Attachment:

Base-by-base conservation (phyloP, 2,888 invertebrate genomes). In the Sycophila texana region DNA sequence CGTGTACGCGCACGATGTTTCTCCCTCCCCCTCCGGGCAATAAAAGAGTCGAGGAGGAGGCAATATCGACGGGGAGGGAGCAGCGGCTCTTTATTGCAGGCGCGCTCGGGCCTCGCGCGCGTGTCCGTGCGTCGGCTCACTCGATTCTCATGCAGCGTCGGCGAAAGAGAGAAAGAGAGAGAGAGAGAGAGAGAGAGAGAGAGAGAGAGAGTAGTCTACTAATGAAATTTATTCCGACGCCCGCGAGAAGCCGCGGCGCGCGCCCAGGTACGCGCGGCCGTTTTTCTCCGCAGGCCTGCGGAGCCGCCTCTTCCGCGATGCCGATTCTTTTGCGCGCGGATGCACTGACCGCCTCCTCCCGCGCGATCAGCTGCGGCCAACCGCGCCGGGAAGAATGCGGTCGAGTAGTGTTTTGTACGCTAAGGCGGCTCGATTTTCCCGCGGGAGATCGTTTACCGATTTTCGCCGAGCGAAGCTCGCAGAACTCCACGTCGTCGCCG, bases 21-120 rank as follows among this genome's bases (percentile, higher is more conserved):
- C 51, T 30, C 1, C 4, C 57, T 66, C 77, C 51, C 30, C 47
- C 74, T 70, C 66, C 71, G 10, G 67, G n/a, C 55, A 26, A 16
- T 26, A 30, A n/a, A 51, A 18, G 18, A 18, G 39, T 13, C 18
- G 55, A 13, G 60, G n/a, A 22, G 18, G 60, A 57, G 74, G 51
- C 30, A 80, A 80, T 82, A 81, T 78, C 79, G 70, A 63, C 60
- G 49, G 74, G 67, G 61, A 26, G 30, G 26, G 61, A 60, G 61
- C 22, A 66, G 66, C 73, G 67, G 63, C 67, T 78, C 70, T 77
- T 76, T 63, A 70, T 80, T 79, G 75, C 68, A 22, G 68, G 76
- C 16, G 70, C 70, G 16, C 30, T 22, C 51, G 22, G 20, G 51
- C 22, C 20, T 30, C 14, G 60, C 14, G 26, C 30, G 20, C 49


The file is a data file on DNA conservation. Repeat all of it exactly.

Base-by-base conservation (phyloP, 2,888 invertebrate genomes). In the Sycophila texana region DNA sequence CGTGTACGCGCACGATGTTTCTCCCTCCCCCTCCGGGCAATAAAAGAGTCGAGGAGGAGGCAATATCGACGGGGAGGGAGCAGCGGCTCTTTATTGCAGGCGCGCTCGGGCCTCGCGCGCGTGTCCGTGCGTCGGCTCACTCGATTCTCATGCAGCGTCGGCGAAAGAGAGAAAGAGAGAGAGAGAGAGAGAGAGAGAGAGAGAGAGAGAGTAGTCTACTAATGAAATTTATTCCGACGCCCGCGAGAAGCCGCGGCGCGCGCCCAGGTACGCGCGGCCGTTTTTCTCCGCAGGCCTGCGGAGCCGCCTCTTCCGCGATGCCGATTCTTTTGCGCGCGGATGCACTGACCGCCTCCTCCCGCGCGATCAGCTGCGGCCAACCGCGCCGGGAAGAATGCGGTCGAGTAGTGTTTTGTACGCTAAGGCGGCTCGATTTTCCCGCGGGAGATCGTTTACCGATTTTCGCCGAGCGAAGCTCGCAGAACTCCACGTCGTCGCCG, bases 21-120 rank as follows among this genome's bases (percentile, higher is more conserved):
- C 51, T 30, C 1, C 4, C 57, T 66, C 77, C 51, C 30, C 47
- C 74, T 70, C 66, C 71, G 10, G 67, G n/a, C 55, A 26, A 16
- T 26, A 30, A n/a, A 51, A 18, G 18, A 18, G 39, T 13, C 18
- G 55, A 13, G 60, G n/a, A 22, G 18, G 60, A 57, G 74, G 51
- C 30, A 80, A 80, T 82, A 81, T 78, C 79, G 70, A 63, C 60
- G 49, G 74, G 67, G 61, A 26, G 30, G 26, G 61, A 60, G 61
- C 22, A 66, G 66, C 73, G 67, G 63, C 67, T 78, C 70, T 77
- T 76, T 63, A 70, T 80, T 79, G 75, C 68, A 22, G 68, G 76
- C 16, G 70, C 70, G 16, C 30, T 22, C 51, G 22, G 20, G 51
- C 22, C 20, T 30, C 14, G 60, C 14, G 26, C 30, G 20, C 49